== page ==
The herb and its seed contain saponins, which could explain why fresh material is strongly haemolytic.[14] Among other possible glycosides,[13] the root yields the triterpenoid glycoside cyclamin[12] which is highly toxic and occurs in Cyclamen species,[15] also a member of the subfamily Myrsinoideae, and arguably also in the Primulaceae.[16]

The plant contains tanning agents, bitters, and the proteolytic enzyme primverase.

Antibacterial tests of the green parts failed to show any encouraging positive effect.[12]

In literature[edit]

Scarlet pimpernel (anicham in Tamil) is one of the two flowers mentioned in the Tirukkural.[citation needed]

References[edit]

  1. ^ a b "Scarlet Pimpernel (Anagallis arvensis)". Connecticut Botanical Society. 
  2. ^ "Factsheet - Anagallis arvensis". 
  3. ^ "Angallis arvensis (Scarlet pimpernel)". 
  4. ^ "Descriptions and articles about the Scarlet Pimpernel (Anagallis arvensis) - Encyclopedia of Life". Encyclopedia of Life. 
  5. ^ "Anagallis arvensis in Flora of North America @ efloras.org". 
  6. ^ http://keys.lucidcentral.org/keys/v3/UQCentenary/key/UQ_Centenary/Media/Html/anagallisarvensis.htm
  7. ^ Mari Källersjö; Gullevi Bergqvist; Arne A. Anderberg (2000). "Generic realignment in primuloid families of the Ericales s.l.: a phylogenetic analysis based on DNA sequences from three chloroplast genes and morphology". American Journal of Botany. American Journal of Botany, Vol. 87, No. 9. 87 (9): 1325–1341. doi:10.2307/2656725. JSTOR 2656725. PMID 10991903.  (full pdf.text)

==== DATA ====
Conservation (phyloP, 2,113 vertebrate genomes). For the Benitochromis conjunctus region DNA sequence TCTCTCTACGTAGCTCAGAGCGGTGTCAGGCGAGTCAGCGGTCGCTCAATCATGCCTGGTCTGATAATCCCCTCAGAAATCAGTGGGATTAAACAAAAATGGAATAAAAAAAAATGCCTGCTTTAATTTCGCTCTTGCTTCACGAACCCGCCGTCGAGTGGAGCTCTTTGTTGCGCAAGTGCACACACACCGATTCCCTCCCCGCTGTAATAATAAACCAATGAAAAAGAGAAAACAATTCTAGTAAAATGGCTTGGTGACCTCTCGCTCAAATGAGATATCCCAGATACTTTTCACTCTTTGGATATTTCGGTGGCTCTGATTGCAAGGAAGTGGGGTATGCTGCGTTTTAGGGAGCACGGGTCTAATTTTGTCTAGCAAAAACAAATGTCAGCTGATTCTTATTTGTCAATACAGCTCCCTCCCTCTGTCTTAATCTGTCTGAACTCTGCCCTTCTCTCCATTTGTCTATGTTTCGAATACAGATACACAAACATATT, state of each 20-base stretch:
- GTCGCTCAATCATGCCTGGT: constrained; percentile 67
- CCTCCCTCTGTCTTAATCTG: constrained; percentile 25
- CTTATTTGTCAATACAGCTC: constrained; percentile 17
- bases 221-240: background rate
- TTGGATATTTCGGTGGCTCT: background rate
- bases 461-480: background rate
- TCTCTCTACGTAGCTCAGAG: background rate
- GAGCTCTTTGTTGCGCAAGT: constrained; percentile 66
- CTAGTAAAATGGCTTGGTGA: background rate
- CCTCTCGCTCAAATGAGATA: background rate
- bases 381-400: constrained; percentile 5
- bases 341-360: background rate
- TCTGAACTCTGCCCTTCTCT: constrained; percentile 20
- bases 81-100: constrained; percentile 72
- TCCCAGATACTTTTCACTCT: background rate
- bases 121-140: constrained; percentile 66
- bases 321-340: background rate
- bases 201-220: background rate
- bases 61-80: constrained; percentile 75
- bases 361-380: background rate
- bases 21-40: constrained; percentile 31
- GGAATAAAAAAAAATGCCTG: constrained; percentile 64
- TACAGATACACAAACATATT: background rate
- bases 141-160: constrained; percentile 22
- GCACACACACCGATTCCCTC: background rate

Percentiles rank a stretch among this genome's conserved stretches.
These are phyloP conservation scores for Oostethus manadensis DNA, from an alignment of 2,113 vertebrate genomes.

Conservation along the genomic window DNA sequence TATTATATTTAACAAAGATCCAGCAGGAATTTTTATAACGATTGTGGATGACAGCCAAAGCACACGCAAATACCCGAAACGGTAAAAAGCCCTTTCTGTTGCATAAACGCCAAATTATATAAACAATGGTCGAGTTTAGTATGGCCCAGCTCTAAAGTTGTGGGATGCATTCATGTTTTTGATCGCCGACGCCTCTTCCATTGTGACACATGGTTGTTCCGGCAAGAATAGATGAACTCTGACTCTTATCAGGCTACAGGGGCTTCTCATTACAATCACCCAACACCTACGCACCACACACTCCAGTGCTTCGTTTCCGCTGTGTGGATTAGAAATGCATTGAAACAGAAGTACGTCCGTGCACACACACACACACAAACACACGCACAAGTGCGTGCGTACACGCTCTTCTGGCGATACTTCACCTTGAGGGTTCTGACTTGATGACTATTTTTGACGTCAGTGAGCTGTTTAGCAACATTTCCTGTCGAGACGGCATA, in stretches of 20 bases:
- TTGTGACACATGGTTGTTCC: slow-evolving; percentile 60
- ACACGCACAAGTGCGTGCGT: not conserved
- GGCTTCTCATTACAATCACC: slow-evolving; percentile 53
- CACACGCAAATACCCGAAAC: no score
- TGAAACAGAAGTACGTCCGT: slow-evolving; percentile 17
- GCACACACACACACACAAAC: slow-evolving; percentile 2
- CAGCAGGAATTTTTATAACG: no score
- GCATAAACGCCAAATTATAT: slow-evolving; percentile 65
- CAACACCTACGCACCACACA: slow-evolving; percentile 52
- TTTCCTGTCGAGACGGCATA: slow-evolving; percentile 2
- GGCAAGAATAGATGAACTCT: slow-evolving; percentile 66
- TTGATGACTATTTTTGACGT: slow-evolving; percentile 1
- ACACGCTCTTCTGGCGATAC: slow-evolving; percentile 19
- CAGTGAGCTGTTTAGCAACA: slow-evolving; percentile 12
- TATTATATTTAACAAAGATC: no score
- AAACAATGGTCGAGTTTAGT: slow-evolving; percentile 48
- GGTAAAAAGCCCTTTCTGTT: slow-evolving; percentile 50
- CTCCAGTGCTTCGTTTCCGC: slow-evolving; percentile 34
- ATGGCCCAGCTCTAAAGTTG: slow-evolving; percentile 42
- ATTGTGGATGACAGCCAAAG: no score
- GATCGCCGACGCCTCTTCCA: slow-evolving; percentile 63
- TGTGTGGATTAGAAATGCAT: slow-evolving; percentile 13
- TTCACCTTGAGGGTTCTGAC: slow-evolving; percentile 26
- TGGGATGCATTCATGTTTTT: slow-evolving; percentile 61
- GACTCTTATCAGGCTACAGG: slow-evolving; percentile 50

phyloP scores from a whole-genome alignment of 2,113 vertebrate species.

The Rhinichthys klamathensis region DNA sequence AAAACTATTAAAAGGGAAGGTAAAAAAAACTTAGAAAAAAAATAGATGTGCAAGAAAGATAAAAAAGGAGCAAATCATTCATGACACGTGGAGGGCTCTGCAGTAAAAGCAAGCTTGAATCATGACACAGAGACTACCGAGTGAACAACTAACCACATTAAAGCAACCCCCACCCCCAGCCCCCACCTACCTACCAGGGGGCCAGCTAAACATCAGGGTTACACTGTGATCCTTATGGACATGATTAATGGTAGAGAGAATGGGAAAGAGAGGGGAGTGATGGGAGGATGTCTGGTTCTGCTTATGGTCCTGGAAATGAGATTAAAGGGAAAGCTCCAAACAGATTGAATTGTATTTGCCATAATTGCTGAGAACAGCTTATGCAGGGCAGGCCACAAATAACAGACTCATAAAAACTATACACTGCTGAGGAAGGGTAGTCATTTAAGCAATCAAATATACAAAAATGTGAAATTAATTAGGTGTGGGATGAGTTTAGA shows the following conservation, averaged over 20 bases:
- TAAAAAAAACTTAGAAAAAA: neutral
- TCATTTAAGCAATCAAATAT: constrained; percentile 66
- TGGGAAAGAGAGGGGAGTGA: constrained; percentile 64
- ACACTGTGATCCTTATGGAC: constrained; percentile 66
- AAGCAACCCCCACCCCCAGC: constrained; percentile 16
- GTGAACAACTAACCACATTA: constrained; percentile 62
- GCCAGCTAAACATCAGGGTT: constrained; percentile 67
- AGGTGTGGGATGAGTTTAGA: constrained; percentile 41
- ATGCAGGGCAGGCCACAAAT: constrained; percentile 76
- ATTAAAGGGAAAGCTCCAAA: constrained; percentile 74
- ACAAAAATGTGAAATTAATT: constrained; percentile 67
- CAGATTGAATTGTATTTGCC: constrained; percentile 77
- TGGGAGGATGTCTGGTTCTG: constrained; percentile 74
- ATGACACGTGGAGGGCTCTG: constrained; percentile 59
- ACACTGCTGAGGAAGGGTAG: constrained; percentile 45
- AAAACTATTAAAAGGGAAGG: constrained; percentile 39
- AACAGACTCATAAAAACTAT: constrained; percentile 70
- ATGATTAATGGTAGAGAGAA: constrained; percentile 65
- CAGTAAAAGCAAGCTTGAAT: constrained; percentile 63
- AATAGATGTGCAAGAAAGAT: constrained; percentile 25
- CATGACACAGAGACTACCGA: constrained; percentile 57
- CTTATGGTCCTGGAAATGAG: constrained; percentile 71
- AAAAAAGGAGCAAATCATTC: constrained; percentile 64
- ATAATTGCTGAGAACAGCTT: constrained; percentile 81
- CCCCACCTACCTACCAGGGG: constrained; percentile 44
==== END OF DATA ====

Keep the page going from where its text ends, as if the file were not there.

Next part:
8. ^ Manns, Ulrika; Anderberg, Arne A. (2007). "Relationships of Anagallis foemina and Anagallis arvensis (Myrsinaceae): New insights inferred from DNA sequence data". Molecular Phylogenetics and Evolution. 45 (3): 971–980. doi:10.1016/j.ympev.2007.07.022. PMID 17869544. 
  9. ^ The Plant List (2013). Version 1.1. Published on the Internet; http://www.theplantlist.org/ (accessed January 2016)
  10. ^ Oberdorfer, Erich; Schwabe, Angelika (2001). Pflanzensoziologische Exkursionsflora : für Deutschand und angrenzende Gebiete (8 ed.). Stuttgart: E. Ulmer. ISBN 3800131315. 
  11. ^ Dörr, Erhard; Lippert, Wolfgang (2004). Flora des Allgäus und seiner Umgebung. Eching: IHW-Verl. ISBN 3930167611. 
  12. ^ a b c d e f Watt, John Mitchell; Breyer-Brandwijk, Maria Gerdina: The Medicinal and Poisonous Plants of Southern and Eastern Africa 2nd ed Pub. E & S Livingstone 1962
  13. ^ a b c Harold C. Long (1917). Plants Poisonous to Live Stock. CUP Archive. pp. 49–. GGKEY:ZF2C4UTG0H9. 
  14. ^ Podolak I, Galanty A, Sobolewska D. Saponins as cytotoxic agents: a review. Phytochemistry Reviews. 2010;9(3):425-474. doi:10.1007/s11101-010-9183-z [1]
  15. ^ van Wyk, Ben-Erik; van Heerden, Fanie; van Oudtshoorn, Bosch (2002). Poisonous Plants of South Africa. Pretoria: Briza. ISBN 978-1875093304. 
  16. ^ SHARMA (2011). PLANT TAXONOMY 2E. Tata McGraw-Hill Education. pp. 371–. ISBN 978-1-259-08137-8.